A moment later a school bus arrived, and all of us whose parents hadn’t picked us up yet were loaded into it. I remember resisting at first, telling Mrs Applefig that I needed to wait for Oscar, but she kept crying and telling me I had to get onboard. “Please,” she said. “Please, Walter.”
I relented, and fifteen minutes later the bus dropped me off at home. I used the key in the garden to get back inside, and when I did, I called out for my mom. She didn’t answer, so I went into the kitchen and picked up my phone, calling Oscar’s house. Maybe he was home sick.
The ringer rang once, twice, three times and then a voice picked up. “Hello?” it said breathlessly. “Sarah? Matthew? Is Oscar at your house with Walter? Please we need to--”
“No,” I said. “This is Walter. Oscar’s not here.”
The line went quiet on the other end.
“Is he not at home?” I asked.
“No,” said his mother’s voice, though it was broken, and filled with sadness. I heard her stifle a sob. “I’m sorry, Walter. I have to go.”
“Okay, Miss Cortez.”
The line went dead, and I hung up the phone. I looked over to the clock. It read 10:54am. My dad wouldn’t be home for another six hours, so in the meantime I made my way to the living room and turned on the TV, hoping maybe there was something on the news.
I flicked through the channels until I spotted a newscaster in front of my school.
“-- Here in front of Hillcrest elementary, where a vicious fire has caused the bell tower to collapse upon the South Wing. The blaze has finally been out and overhauled by firefighters, and efforts to locate survivors, as well as fully assess the extent of the damage have begun.”
The woman speaking, dressed in a nice business suit, turned her attention to somebody off camera. They exchanged a few words with her microphone down and unable to pick up more than faint mumbles of sound. A moment later, she looked back at the camera and raised her microphone to her mouth.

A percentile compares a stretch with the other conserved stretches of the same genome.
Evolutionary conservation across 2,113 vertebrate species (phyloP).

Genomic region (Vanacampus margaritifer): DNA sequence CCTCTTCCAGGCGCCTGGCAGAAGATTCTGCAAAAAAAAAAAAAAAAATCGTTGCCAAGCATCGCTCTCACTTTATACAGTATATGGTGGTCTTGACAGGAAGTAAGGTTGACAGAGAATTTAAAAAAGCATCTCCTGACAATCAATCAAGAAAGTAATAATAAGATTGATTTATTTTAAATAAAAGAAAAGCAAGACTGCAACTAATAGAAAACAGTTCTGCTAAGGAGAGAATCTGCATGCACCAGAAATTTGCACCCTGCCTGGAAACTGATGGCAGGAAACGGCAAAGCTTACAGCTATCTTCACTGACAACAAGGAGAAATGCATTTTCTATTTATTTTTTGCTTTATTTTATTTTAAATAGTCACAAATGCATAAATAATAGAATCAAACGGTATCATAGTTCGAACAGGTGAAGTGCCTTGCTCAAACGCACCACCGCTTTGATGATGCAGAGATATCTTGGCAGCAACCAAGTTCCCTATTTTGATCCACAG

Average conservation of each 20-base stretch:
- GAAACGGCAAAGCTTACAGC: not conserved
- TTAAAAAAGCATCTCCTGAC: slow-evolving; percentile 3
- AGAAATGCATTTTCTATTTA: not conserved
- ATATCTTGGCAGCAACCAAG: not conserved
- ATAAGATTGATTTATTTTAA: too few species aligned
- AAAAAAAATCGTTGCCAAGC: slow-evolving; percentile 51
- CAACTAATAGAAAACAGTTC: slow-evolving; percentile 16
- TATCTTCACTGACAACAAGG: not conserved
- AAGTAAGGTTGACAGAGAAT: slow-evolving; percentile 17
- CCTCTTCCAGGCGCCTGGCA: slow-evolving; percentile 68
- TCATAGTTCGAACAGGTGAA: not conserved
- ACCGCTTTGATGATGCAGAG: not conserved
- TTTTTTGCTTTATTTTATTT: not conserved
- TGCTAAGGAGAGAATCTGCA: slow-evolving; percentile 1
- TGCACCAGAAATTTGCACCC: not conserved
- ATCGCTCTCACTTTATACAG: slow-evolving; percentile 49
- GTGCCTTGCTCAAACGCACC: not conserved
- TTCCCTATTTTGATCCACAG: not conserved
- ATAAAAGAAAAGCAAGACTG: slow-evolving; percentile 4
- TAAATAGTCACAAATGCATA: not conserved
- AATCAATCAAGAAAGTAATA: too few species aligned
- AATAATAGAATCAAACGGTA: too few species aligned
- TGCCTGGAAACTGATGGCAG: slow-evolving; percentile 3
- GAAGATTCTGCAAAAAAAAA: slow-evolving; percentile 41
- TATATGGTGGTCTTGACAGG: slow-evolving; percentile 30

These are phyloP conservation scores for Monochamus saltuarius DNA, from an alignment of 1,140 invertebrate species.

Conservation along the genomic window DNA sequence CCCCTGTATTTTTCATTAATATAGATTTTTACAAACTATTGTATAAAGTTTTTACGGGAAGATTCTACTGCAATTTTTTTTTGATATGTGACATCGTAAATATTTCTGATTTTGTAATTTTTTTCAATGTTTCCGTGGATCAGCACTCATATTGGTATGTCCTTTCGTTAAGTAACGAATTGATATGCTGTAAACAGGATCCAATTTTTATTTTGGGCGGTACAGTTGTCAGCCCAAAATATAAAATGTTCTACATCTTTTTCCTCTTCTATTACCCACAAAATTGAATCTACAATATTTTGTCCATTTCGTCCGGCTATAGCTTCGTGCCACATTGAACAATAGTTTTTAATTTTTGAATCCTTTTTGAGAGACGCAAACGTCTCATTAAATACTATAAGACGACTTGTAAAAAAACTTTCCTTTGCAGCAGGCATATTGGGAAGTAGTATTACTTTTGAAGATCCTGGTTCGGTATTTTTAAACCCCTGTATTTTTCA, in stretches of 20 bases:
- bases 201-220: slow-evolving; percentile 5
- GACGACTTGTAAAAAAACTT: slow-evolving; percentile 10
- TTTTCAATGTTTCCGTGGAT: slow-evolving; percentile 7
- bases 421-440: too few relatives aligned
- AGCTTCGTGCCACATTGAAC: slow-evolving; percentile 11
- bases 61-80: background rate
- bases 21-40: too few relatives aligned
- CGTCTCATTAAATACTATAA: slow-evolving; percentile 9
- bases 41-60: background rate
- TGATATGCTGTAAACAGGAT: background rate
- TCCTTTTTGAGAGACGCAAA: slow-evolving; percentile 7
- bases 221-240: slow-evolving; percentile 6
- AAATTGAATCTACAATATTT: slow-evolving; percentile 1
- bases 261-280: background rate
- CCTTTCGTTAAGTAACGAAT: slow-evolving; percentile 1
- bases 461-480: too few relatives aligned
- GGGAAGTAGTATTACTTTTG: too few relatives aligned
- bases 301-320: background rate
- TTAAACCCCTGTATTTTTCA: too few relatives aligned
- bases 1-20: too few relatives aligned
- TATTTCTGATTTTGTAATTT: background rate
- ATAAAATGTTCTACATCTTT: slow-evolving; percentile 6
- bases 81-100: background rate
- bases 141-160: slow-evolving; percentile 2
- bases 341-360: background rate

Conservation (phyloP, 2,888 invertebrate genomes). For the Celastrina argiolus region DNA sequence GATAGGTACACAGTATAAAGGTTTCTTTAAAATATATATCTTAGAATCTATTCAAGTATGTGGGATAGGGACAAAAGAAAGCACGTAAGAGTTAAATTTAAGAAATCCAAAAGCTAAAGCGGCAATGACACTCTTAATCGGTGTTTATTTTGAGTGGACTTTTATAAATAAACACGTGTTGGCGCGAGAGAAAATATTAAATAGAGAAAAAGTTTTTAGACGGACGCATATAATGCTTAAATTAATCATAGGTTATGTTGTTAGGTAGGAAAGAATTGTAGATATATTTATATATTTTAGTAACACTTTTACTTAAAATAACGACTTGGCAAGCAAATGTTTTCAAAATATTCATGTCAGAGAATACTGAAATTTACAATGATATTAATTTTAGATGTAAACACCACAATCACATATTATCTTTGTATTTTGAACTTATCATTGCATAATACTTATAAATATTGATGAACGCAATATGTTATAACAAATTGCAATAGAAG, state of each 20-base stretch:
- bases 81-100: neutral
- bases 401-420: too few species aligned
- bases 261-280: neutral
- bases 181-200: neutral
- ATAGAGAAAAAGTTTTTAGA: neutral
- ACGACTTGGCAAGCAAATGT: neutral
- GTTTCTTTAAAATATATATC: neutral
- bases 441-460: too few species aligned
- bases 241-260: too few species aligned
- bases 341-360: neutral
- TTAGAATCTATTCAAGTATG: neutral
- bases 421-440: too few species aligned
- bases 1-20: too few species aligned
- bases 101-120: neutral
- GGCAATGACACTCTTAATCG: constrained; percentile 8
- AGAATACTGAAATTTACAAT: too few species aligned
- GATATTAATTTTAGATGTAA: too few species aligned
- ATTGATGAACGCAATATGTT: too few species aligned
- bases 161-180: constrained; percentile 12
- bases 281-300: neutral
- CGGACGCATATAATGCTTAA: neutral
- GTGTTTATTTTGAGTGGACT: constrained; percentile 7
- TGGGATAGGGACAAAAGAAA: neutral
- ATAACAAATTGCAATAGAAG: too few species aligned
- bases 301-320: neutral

“I’ve just received word from the fire department that several remains have been located within Hillcrest. These remains are suspected to belong to the missing third grade class, taught by Mr Heinrich Gilad.”
An emptiness stole through me. The news lady continued speaking, but her words washed over me like white noise. Several remains have been located within Hillcrest. The words haunted me, replaying over and over again in my head. It wasn’t until my father came home that I realized just how long I’d been sitting there.
“Walter?” he said, before rushing over to me. He pulled me into a tight hug. “Oh, god, Walter. I was so worried for you. I was in a meeting and I didn’t hear until twenty minutes ago, once I did I came right over--”
“It’s okay, dad,” I said, though my voice was void of emotion. It was such an odd sort of feeling. All of my life I had craved this sort of attention and affection from my father, and yet now that I was receiving it, it didn’t mean anything to me.
I felt empty inside.
My dad took me upstairs, ordered me my favorite pizza and rented the newest Harry Potter movie for me. He sat with me all night. Every so often he would ask me if I was okay, and apologize for yelling at me earlier, but I hardly registered it. My thoughts were consumed with thoughts of Oscar, and Mr Gilad.
They were gone.